Senator Levin: Boy, that Timberwolf was one shitty deal.
Senate Permanent Subcommittee on Investigations (2010)
Caractacus Pott: And after that, Vulgaria became a free country.
Chitty Chitty Bang Bang (1968)
I have a weakness for watching special televised hearings conducted by the United States Senate. I don’t know exactly why. Maybe it’s because the choreography is so predictable regardless of the dancers. Maybe it’s because I like feeling in the thick of the great debates in American politics while just sitting in my robe eating donuts. Maybe it’s because I truly believe that these shows are the ne plus ultra of caricatured theatrical debate. Or, maybe, it’s because I continue to have hope that America can work out its problems right in front of my eyes.
Other than the news media, I don’t really know how many other people share my interest. After watching a good Senate hearing session, I am usually fired up enough to want to discuss it with somebody – really anybody. I usually discover, however, that most people I know either didn’t have the time to watch or just plain didn’t care to watch. Most of my follow-up Socratic dialogues, therefore, are simply my own loud rejoinders directed to the TV commentators.
The Goldman Sachs hearing was, to my mind, one of the best hearings of all time. It was delivered in three episodes, all of which occurred in one day (I understand that there is a lot of other work being conducted in the Senate). For whatever reason, the Senate wanted to get this over in a hurry – a slash, burn, and get out of there sort of thing. I believe that they had a good reason for this – namely, that the longer they questioned their witnesses, the more that they would show how little they knew about Wall Street and its machinations. They judged that just about perfect.
One of my favorite portions of the debate was a segment of questioning by Senator McCain. He went into a dramatic trance, slowed the meter of his voice down to where it just put you on the edge of your chair . . . waiting. It turned out to be a wait in vain. While he had some pointed questions that were building suspense about a particular deal, he didn’t have any idea what it was about when the Goldman witness interrupted his line of attack. McCain, suddenly realizing that he was on the verge of confirming that this line was just a brainless monologue, awkwardly stopped and yielded back to the Chairman. It was a pitiful performance from him, but we’ve seen it for years. Remember when he stopped his presidential campaign just before a scheduled debate to buzz into Washington in the midst of the financial meltdown to intervene in the crisis. When he arrived at the table, he just sat there like the lightest of the lightweights – without so much as a clue about what was happening and what needed to be done.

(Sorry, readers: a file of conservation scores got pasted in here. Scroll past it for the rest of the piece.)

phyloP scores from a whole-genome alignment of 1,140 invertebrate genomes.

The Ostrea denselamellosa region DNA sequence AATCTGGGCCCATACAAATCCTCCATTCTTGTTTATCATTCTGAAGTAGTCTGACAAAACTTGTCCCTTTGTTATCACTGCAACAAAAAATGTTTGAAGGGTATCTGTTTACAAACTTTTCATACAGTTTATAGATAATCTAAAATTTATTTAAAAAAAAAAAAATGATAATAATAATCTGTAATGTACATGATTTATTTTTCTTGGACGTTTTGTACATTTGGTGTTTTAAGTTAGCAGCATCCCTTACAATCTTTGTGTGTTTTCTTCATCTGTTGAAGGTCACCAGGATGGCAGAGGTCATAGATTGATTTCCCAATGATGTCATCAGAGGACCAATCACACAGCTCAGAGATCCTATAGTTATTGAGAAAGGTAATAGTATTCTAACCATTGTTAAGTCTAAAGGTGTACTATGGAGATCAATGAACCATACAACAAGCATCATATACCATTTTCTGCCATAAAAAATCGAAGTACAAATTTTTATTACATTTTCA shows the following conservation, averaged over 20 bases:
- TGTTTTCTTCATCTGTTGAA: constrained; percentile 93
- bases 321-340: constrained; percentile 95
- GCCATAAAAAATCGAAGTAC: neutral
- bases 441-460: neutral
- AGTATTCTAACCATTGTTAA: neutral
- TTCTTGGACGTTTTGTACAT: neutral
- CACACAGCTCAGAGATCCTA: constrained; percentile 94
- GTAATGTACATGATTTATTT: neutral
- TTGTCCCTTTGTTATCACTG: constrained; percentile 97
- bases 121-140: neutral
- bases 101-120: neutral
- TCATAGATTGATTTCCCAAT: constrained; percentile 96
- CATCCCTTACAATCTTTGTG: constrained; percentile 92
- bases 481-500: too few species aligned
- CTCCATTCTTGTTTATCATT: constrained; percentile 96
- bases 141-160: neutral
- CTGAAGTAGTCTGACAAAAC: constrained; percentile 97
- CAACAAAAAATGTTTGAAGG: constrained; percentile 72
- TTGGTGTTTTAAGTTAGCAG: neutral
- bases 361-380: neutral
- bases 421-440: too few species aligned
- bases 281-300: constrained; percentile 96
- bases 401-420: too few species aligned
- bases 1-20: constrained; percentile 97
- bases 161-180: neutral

The attention-getting highlights though were provided by the Chairman of the Subcommittee, Carl Levin. Senate decorum suffered considerably when he repeatedly uttered the “sh” word – over and over again. I think it was entirely proper for him to use the word once, when he quoted the Goldman email the first time. But to repeat the word again and again? I am not sure if there has been a definitive count of the “sh” word that he used in the hearings, but some have said it was 13 times. I’ve also read 30 to 50. I listened to most of the hearing and would guess that the count is closer to 13, but it could have been 50. It was way too many times more than once.
There was another word that was repeated ad nauseum during the hearing. This one did not come from the Senatorial side but, instead, from the Goldman people. The word “risk” was used by Goldman so often that it got to the point where I though some smart Senator might call them on it. Over and over again Goldman interjected the word. They used it euphemistically in every conceivable way. None of their clients ever lost money – they just assumed too much risk. Goldman never made any money – they just reduced the risk of their negative positions. As a market maker, Goldman matched the risk that one client wanted to assume with the risk of another. And if one client’s risk could not be matched with another client, then Goldman themselves assumed the risk – that is, until they decided to offload the risk and “get closer to home.” You got the feeling from Goldman that it was a caretaker of risk for the world, simply caught as an arbitrageur in the midst of an extremely volatile and risky situation. One of Goldman’s main witnesses was, in fact, their head of their risk management department. Wow, did the Senate Committee person responsible for that witness selection get suckered in advance by Goldman’s risk rhetoric, or what?
All and all, Goldman used the word “risk” hundreds of times. How could anyone not notice this? Not one of the Senators did. They were too wrapped up in the scripts prepared by their staffs. There was not a thoughtful questioner in the entire bunch of Committee members. If any of them would have just listened carefully to something other than their own babble, they just might have been able to penetrate the digression and repetitive shield that Goldman had erected. But, not a chance. The hearing turned out to be a marathon – but a marathon that was unnecessarily run in circles.
Now – don’t you wish you would have watched?